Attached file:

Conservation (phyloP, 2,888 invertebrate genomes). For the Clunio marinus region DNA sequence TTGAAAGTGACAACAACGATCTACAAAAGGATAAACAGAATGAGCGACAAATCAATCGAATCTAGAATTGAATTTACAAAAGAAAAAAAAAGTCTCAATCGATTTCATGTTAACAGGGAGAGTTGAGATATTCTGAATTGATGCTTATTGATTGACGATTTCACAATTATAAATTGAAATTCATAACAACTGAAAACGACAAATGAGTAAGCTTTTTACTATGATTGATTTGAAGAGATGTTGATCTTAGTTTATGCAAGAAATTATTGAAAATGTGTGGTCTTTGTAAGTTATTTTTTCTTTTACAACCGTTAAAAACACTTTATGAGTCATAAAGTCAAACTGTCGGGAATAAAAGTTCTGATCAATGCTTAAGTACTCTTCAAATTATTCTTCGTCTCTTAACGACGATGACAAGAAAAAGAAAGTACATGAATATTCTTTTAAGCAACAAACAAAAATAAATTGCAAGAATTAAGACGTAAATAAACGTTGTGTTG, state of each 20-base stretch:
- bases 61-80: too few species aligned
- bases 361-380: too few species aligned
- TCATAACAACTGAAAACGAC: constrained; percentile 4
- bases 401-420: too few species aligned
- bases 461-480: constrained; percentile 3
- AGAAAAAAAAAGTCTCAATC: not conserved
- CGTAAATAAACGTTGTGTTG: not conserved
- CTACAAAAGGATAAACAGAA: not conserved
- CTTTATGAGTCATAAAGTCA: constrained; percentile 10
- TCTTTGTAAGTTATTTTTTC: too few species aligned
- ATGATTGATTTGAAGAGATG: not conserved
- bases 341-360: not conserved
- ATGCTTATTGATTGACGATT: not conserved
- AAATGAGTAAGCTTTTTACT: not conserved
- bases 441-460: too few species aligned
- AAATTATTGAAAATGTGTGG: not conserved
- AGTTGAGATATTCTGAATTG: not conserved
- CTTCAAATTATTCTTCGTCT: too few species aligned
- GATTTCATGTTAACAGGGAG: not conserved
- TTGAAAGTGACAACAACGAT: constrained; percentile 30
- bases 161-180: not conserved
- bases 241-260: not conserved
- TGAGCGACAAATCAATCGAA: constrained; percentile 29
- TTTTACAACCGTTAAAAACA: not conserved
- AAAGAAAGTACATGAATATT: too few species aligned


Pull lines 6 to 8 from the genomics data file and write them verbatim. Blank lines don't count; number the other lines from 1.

- bases 461-480: constrained; percentile 3
- AGAAAAAAAAAGTCTCAATC: not conserved
- CGTAAATAAACGTTGTGTTG: not conserved